Sustainable Development Goals: Integrating Sustainability Initiatives with Long-Term Value Creation

By Busco, Cristiano; Fiori, Giovanni et al. | Strategic Finance, September 2017 | Go to article overview

Sustainable Development Goals: Integrating Sustainability Initiatives with Long-Term Value Creation


Busco, Cristiano, Fiori, Giovanni, Frigo, Mark L., Riccaboni, Angelo, Strategic Finance


Our planet continues to face many global economic, social, and environmental challenges and uncertainties. To help deal with them, in September 2015 many governments worldwide agreed to pursue 17 Sustainable Development Goals (SDGs). Promoted by the United Nations, these SDGs define global priorities and aspirations for 2030 and rely on the important and value-creating role of business organizations in delivering on the promise of sustainable and inclusive development.

SDGs will be both an opportunity and a challenge in the years ahead. Several business organizations across the globe have started this journey by identifying and executing sustainable strategies as key drivers of their visions and business models. The SDGs present an opportunity for business-led solutions and technologies to be developed, and they offer an overarching framework to shape, guide, measure, and report the value created through business objectives, initiatives, and performance. Measuring and reporting on these goals enable business organizations to contribute to the SDGs while capitalizing on a range of benefits such as identifying future business opportunities and strengthening stakeholder engagement.

What are the Sustainable Development Goals? Where do they come from? Are companies ready to engage with them? How? What are the possible roles of management accountants in this space? We address (and perhaps answer) these questions by providing examples of a number of organizations--such as PepsiCo and Eni--that have been pioneering a certain degree of attention to the SDGs when measuring and reporting their business performances.

The Evolution of Sustainable Development

For the past 30 years or so, world leaders, supranational organizations, and national governments, as well as private and public organizations, have embraced sustainability as the cornerstone in their search for development and long-term growth. Sustainable development, conceptualized as the means to achieve sustainability, was defined in 1987 by the United Nations' Brundtland Report as "development that meets the needs of the present without compromising the ability of future generations to meet their own needs." Also known as Our Common Future, the report was the outcome of work by the World Commission on Environment and Development (WECD), which was sponsored by the U.N. and chaired by Norwegian Prime Minister Gro Harlem Bruntland.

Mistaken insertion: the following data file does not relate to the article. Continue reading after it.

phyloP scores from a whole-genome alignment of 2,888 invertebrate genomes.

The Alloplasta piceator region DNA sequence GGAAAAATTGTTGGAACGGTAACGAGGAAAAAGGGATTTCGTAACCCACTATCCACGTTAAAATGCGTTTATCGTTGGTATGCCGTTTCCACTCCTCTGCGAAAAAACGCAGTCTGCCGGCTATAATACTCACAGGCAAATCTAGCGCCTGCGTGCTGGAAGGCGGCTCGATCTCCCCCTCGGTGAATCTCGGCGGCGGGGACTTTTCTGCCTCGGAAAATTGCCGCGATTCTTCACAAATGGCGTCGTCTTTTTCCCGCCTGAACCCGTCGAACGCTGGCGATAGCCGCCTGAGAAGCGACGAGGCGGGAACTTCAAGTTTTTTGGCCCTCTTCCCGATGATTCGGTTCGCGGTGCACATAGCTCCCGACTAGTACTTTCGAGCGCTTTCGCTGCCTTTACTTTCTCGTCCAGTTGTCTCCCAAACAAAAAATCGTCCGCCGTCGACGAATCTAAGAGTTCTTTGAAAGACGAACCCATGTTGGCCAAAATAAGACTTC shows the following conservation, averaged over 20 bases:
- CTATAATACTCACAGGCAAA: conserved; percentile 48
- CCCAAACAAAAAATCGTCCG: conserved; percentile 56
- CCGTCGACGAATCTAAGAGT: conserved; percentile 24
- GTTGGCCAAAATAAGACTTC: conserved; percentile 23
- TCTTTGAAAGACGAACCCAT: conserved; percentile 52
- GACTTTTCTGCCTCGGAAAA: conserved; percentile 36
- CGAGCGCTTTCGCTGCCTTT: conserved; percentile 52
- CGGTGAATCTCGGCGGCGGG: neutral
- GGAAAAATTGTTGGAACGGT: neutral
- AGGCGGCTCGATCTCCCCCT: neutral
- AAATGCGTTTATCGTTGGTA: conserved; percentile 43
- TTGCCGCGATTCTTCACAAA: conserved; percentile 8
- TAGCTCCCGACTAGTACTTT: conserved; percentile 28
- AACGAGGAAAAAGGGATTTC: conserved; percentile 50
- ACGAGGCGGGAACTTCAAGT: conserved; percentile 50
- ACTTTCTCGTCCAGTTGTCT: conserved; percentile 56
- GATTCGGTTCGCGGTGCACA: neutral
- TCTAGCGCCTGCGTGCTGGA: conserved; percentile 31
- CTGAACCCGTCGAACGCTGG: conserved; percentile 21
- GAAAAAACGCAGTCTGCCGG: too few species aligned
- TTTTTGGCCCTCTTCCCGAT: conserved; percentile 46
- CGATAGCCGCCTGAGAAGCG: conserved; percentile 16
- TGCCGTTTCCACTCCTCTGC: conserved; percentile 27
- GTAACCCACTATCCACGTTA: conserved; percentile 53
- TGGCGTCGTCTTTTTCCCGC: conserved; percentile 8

In the years following the release of the Brundtland Report, various institutions and international bodies have further attempted to identify the core elements of sustainable development. With the intention to address the numerous issues broadly referred to as the domain of sustainable development (such as water emergency, health, climate change, pollution, social inequalities, access to energy, extreme poverty, and hunger), several major events and initiatives have taken place globally. For example, at the Johannesburg World Summit in 2002, sustainable development was defined as embracing social inclusion and economic development as well as environmental aspects.

In 2012, the U.N. further refined the concept of sustainable development (see U.N., "The Future We Want"), and in 2013 the United Nations Sustainable Development Solution Network (UNSDSN) extended it with the inclusion of good governance as a fourth pillar. In parallel, public, private, and nongovernmental organizations have been directly involved in the attempt to coordinate efforts regarding the sustainability agenda (see, e.g., the U.N. General Assembly resolution in 2010, "United Nations Millennium Declaration-General Assembly Resolution A/RES/55/2"). This process was consolidated in 2015 when the U.N. General Assembly adopted the 2030 Agenda for Sustainable Development, accompanied by a list of Sustainable Development Goals (17 objectives and 169 targets) that all countries of the world are encouraged to achieve by 2030. (See www. …

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